Shuttle Service at Point Reyes Headlands for Winter 1998
Contact: John Dell'Osso, 415-464-5135
Superintendent Don Neubacher announced today a shuttle program will be in operation this winter to reduce congestion and protect critical park resources on the Point Reyes Headlands. The fee shuttle system will be initiated on December 27 and run through April, 1998. The shuttle system will be implemented to provide timely access to the Point Reyes Headlands during the upcoming gray whale migration, elephant seal breeding and pupping season, and the spectacular wildflower displays in early spring. Last year, during peak times, visitors had to wait up to three hours for the road to be available due to traffic congestion.
"The Point Reyes Headlands provide spectacular scenic views and are home to a large number of rare and endangered plants and animals. Limiting the number of vehicles will help protect these resources and enhance the quality of the visitor experience by reducing automobile noise and congestion," stated Superintendent Neubacher.
From January through March, several spectacular natural history events occur, drawing tens of thousands of visitors to the Point Reyes Headlands. First, the annual migration of the gray whale from Alaska to Mexico brings these giant leviathans past the Point Reyes Lighthouse. During the peak of the southern migration, in mid-January, as many as 150 whales have been seen in one day. Their return trip in March coincides with the peak of the our coastal wildflowers providing visitors the opportunity to see both whales and wildflowers along the magnificent Headlands.
A third dramatic event occurs as the elephant seals come to shore to breed and pup during this same time period. Last year, over 300 pups were born along the Point Reyes Headlands, and their total population at Point Reyes is estimated to be 1,500 animals! This colony has populated the Chimney Rock area and presents an easily accessible vantage point to witness the sparring of the bull seals and the birth of the young.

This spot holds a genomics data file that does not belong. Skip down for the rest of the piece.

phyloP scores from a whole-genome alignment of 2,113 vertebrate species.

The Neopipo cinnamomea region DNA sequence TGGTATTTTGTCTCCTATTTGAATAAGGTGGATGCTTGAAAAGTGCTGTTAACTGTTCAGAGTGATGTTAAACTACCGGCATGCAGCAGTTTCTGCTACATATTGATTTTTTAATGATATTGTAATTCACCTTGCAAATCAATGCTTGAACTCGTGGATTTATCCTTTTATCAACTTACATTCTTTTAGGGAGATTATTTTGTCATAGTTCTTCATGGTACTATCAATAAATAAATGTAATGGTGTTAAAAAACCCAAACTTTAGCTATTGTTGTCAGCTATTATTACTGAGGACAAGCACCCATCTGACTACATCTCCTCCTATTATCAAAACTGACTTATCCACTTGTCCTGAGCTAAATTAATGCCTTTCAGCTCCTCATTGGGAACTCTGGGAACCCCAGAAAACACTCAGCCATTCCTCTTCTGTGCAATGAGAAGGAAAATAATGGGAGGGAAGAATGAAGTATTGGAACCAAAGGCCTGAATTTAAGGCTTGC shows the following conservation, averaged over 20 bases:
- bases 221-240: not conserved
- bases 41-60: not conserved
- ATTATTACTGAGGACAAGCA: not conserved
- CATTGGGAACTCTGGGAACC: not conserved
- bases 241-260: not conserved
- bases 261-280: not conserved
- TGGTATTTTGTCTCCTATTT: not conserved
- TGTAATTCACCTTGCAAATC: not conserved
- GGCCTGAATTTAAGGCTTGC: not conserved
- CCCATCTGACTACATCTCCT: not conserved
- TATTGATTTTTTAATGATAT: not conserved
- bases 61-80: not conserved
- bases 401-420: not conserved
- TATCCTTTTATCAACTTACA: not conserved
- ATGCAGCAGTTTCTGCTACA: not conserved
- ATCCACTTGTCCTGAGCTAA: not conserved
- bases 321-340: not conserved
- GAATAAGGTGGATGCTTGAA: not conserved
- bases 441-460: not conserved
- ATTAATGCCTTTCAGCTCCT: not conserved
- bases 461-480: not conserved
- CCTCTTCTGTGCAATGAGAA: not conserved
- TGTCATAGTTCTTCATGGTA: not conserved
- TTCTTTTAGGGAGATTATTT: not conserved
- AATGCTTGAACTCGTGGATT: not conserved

The fee for riding on a 47-passenger bus from Drakes Beach parking lot will be $2.50 per adult, with children under 12 riding free. The buses are tentatively scheduled to depart Drakes Beach parking lot around 9:00 am on weekends and holidays, and continue every 15 minutes until the last bus leaves the Lighthouse at approximately 5:00 pm. This mandatory system will help alleviate traffic congestion along the Headlands where waits of nearly 3 hours were commonplace on weekends from January through March. Visitors are always encouraged to come out on the weekdays when the road will be open to the public. Visitors who do not wish to ride the shuttle can watch the gray whale migration from Tomales Point, and South and North Beach areas.
As part of the Recreation Fee Demonstration Program authorized by Congress, parks are allowed to collect new, or increased fees, from 1997 through 1999 and the revenues can be spent before 2002. Each park, like Point Reyes National Seashore, that participates in the program will be allowed to keep 80% of all new fees collected; the remaining 20% from new fees will be deposited in a special account for visitor service improvements in other park units.
In February 1997, Point Reyes National Seashore tested the proposed shuttle system and provided three large passenger buses to transport visitors from the large parking lot at Drakes Beach to the Lighthouse and Chimney Rock areas. The shuttle system received favorable comments from the public. On that day, nearly 1,000 people were shuttled, with never more than a 15 minute wait. The proposed shuttle system has also been discussed at various public meetings and modified after hearing public concerns.
To help reduce costs this first year, the National Park Service has received a grant from Chevron USA of $10,000 to ensure sufficent staff and buses are available for timely public transport.
Did You Know?
Deathcap mushrooms are found throughout the Point Reyes region and are the most poisonous mushrooms in the world. But they're fairly new arrivals here. They invaded the San Francisco Bay Area in the late 1930s, likely brought over on cork trees from Europe for the wine industry. More...